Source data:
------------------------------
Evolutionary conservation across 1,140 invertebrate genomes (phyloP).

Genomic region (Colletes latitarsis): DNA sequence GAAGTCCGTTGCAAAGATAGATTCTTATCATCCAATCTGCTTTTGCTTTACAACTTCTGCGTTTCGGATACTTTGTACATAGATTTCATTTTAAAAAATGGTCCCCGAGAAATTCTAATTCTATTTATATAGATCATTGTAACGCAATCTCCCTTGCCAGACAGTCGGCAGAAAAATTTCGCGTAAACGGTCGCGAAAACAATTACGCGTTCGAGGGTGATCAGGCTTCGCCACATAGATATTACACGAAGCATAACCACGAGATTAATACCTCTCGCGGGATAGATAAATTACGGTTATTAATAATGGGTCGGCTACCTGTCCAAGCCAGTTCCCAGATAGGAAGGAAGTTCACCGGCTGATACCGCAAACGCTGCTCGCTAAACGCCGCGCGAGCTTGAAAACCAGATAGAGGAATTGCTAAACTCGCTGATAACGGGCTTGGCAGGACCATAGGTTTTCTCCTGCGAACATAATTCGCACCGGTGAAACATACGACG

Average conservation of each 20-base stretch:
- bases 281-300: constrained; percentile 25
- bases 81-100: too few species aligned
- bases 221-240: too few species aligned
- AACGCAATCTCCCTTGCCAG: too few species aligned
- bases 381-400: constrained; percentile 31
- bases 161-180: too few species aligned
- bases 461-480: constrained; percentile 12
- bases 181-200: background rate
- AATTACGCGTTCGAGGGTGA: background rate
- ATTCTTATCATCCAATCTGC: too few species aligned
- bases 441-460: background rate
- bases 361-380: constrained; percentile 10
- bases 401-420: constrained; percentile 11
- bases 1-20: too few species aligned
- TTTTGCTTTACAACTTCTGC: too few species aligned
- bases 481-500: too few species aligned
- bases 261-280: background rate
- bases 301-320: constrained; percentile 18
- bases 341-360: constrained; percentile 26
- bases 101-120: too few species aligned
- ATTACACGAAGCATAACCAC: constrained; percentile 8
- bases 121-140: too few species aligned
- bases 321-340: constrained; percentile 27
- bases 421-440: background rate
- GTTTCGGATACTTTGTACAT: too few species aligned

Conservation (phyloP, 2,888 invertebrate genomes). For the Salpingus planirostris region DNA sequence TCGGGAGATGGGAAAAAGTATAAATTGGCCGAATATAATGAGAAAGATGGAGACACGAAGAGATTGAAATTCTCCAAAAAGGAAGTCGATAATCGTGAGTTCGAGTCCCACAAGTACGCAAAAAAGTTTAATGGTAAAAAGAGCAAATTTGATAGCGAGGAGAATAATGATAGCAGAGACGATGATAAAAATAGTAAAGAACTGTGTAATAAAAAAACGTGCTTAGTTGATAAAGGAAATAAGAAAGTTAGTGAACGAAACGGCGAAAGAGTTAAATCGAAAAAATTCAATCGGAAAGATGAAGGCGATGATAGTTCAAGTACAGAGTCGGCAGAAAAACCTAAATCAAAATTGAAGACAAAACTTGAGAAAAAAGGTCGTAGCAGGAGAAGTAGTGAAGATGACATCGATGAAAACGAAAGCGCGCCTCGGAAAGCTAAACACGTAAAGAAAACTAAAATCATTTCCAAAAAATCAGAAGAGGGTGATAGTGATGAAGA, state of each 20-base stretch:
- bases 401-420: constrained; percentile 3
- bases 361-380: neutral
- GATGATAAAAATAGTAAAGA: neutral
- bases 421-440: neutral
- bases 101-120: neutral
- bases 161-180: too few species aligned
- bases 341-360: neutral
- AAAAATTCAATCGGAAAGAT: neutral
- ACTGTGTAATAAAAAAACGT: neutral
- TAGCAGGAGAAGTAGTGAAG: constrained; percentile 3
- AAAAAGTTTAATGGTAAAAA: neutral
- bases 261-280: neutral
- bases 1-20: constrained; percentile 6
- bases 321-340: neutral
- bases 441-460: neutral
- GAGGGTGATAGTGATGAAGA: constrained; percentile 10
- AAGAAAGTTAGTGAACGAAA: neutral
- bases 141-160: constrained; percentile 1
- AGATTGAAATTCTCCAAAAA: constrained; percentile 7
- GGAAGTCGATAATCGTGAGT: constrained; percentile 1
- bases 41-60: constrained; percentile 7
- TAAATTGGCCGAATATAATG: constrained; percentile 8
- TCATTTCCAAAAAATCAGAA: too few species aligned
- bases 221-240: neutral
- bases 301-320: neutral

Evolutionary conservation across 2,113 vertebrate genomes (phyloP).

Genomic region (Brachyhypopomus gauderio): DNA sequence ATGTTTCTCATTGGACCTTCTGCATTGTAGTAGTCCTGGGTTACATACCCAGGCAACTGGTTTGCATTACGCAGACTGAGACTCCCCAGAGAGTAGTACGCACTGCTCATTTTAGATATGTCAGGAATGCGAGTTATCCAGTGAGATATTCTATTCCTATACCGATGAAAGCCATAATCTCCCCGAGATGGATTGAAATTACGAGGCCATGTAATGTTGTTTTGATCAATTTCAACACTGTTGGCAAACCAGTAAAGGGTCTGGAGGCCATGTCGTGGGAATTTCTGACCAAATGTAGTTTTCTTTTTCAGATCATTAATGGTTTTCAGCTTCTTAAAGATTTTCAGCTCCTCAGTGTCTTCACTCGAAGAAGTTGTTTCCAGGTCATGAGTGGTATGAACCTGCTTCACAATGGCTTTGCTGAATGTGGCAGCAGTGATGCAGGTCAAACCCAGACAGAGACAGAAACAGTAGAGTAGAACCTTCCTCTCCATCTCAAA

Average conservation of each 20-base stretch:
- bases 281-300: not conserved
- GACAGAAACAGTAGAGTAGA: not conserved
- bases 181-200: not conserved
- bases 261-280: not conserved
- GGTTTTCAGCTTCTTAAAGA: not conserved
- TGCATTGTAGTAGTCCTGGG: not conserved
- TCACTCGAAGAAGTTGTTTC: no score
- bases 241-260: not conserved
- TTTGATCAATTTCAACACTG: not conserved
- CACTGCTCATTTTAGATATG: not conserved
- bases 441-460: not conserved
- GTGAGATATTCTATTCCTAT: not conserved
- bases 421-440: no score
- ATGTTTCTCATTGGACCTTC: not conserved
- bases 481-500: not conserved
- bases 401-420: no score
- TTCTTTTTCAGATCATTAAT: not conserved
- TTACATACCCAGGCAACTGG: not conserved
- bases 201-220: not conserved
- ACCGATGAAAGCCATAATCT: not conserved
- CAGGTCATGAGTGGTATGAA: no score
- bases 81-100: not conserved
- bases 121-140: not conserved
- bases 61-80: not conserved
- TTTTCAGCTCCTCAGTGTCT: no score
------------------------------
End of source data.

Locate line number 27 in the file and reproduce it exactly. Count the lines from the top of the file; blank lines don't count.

- bases 421-440: background rate